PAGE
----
Based on its size, it is likely a "Crane Fly." They are harmless, and attracted to light. Just kind of startling due to their size. Here is a link that might give you a little more info:

http://aggie-horticulture.tamu.edu/ ... icials/beneficial-29_crane_flies.htm

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May 23, 2011 Flag
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I recently moved into my apartment. The air conditioning system is not the greatest, so I have to keep my bedroom window opened a majority of the time. I recently discovered that tiny flying bugs get in through the screen and gather typically on the ceiling where my lamps are. Does anyone know of any ways to prevent this? Now that they are here, how can I get rid of them?

By Anne

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July 7, 20110 found this helpful

What I believe you encountered is a Thrips. A Thrips (yes, it is spelled plural) of the order Thysanoptera is small enough (less than 1/20 inch long) to crawl through the mesh of a window screen or some camping-tent mesh.

The bite of this insect feels similar to a mosquito, but since this little guy can bring hundreds of friends and reach places mosquitoes can not... you can know Thrips have arrived almost the instant the attack has begun. I first witnessed thrips as part of my insect collection for Biology in High School (captured from our family's garden roses).

But their invasion through the camping tent-mesh, stopped my camp-out on a warm sandy beach in Florida. I had no idea this little thing could be such a menace to living in or enjoying the outdoors. Summer heat after recent wet weather will bring them out en-force... thrips seek out warm, dark places to feed.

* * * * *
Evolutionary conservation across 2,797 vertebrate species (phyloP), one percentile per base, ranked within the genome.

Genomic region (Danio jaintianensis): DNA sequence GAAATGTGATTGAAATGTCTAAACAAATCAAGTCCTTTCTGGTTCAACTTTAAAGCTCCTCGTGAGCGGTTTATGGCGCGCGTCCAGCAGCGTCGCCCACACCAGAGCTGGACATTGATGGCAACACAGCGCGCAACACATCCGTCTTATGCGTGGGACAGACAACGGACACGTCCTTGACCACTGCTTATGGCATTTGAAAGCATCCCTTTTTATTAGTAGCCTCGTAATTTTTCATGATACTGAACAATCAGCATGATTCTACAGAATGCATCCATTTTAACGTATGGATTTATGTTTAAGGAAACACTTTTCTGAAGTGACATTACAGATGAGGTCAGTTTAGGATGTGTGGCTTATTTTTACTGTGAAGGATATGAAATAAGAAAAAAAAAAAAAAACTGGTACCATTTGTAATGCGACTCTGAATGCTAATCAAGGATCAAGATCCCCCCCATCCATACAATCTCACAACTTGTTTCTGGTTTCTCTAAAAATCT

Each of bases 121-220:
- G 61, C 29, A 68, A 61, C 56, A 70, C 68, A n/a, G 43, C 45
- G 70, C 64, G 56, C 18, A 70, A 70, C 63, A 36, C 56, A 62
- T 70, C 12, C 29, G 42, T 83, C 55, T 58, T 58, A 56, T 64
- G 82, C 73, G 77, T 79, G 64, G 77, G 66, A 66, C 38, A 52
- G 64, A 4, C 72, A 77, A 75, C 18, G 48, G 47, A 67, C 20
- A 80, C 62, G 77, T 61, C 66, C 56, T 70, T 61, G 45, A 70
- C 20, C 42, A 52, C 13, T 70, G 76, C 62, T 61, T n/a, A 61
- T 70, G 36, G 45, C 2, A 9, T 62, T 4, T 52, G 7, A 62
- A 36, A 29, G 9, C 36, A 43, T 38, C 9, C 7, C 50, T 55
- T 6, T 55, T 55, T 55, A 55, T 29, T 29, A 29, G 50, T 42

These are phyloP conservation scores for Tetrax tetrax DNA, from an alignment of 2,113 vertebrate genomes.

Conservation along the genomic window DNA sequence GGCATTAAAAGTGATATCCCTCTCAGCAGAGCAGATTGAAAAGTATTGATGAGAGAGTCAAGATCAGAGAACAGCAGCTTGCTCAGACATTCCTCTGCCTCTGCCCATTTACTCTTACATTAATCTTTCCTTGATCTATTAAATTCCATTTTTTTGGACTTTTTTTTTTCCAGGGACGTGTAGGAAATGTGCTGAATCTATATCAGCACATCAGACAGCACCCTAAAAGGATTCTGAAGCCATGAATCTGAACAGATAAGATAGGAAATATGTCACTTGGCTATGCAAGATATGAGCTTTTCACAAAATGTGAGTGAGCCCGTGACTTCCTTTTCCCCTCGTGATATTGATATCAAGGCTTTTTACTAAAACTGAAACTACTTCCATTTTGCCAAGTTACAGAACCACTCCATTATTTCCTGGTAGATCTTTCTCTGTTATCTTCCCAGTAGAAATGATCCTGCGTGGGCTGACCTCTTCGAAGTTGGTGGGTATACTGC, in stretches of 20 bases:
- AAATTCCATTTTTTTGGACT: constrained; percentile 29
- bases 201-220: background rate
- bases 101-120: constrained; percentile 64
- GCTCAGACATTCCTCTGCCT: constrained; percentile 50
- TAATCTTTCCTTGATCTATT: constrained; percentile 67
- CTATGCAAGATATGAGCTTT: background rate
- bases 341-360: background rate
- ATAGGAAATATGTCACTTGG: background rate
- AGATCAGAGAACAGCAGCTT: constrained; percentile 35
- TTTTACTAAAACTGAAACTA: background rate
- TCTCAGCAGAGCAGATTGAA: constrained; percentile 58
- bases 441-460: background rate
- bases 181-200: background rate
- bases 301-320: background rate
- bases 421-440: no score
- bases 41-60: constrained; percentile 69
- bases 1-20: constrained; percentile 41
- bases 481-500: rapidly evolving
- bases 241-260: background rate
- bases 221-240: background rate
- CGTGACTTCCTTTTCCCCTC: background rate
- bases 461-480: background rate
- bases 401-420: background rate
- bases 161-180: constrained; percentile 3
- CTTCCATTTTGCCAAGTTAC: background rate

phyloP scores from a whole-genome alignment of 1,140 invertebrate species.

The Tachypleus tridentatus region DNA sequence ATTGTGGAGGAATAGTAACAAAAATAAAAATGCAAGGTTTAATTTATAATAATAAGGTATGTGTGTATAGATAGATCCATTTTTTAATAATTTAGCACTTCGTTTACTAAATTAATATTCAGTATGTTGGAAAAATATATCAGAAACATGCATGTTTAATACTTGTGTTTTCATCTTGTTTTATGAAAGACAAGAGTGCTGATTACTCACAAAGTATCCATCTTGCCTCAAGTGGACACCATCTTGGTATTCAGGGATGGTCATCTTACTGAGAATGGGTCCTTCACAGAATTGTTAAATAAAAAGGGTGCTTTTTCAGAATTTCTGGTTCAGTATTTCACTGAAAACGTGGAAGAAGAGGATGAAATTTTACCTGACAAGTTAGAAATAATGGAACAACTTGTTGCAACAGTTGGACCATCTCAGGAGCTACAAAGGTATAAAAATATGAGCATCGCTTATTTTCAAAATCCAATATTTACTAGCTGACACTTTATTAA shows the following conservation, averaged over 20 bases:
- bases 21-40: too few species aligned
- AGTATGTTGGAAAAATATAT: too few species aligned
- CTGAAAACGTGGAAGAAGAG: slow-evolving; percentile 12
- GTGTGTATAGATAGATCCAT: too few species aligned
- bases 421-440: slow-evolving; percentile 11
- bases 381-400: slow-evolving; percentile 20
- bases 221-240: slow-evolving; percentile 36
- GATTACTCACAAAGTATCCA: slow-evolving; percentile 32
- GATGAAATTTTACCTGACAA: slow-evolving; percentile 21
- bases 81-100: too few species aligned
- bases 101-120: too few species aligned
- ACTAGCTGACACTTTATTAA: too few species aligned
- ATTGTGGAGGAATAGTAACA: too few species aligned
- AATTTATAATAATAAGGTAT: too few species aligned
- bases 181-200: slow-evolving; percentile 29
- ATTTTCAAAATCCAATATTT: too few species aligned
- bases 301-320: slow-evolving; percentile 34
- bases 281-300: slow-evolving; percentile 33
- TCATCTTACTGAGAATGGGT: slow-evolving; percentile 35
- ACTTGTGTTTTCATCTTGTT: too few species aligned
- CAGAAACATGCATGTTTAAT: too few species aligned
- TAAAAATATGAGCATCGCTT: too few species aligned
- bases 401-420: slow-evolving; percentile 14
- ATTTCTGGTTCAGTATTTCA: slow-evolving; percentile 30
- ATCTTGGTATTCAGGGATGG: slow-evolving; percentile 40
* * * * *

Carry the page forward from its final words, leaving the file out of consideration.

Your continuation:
Hot sandy beaches and abandoned railroad cars are two places where I was practically eaten alive, though they are commonly found on garden flowers such as roses, fruit trees, ornamentals, vegetables, and citrus.

See Management here http://www.ipm.ucdavis.edu/PMG/PESTNOTES/pn7429.html for how to control this pest or http://en.wikipedia.org/wiki/Thrips for more.

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June 8, 2015 Flag
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The screen on my window is bent, and today I noticed at that there are tons of small brown flying bugs that got through the gap. They don't seem to bite and are attracted to light. They are completely ignoring the vinegar.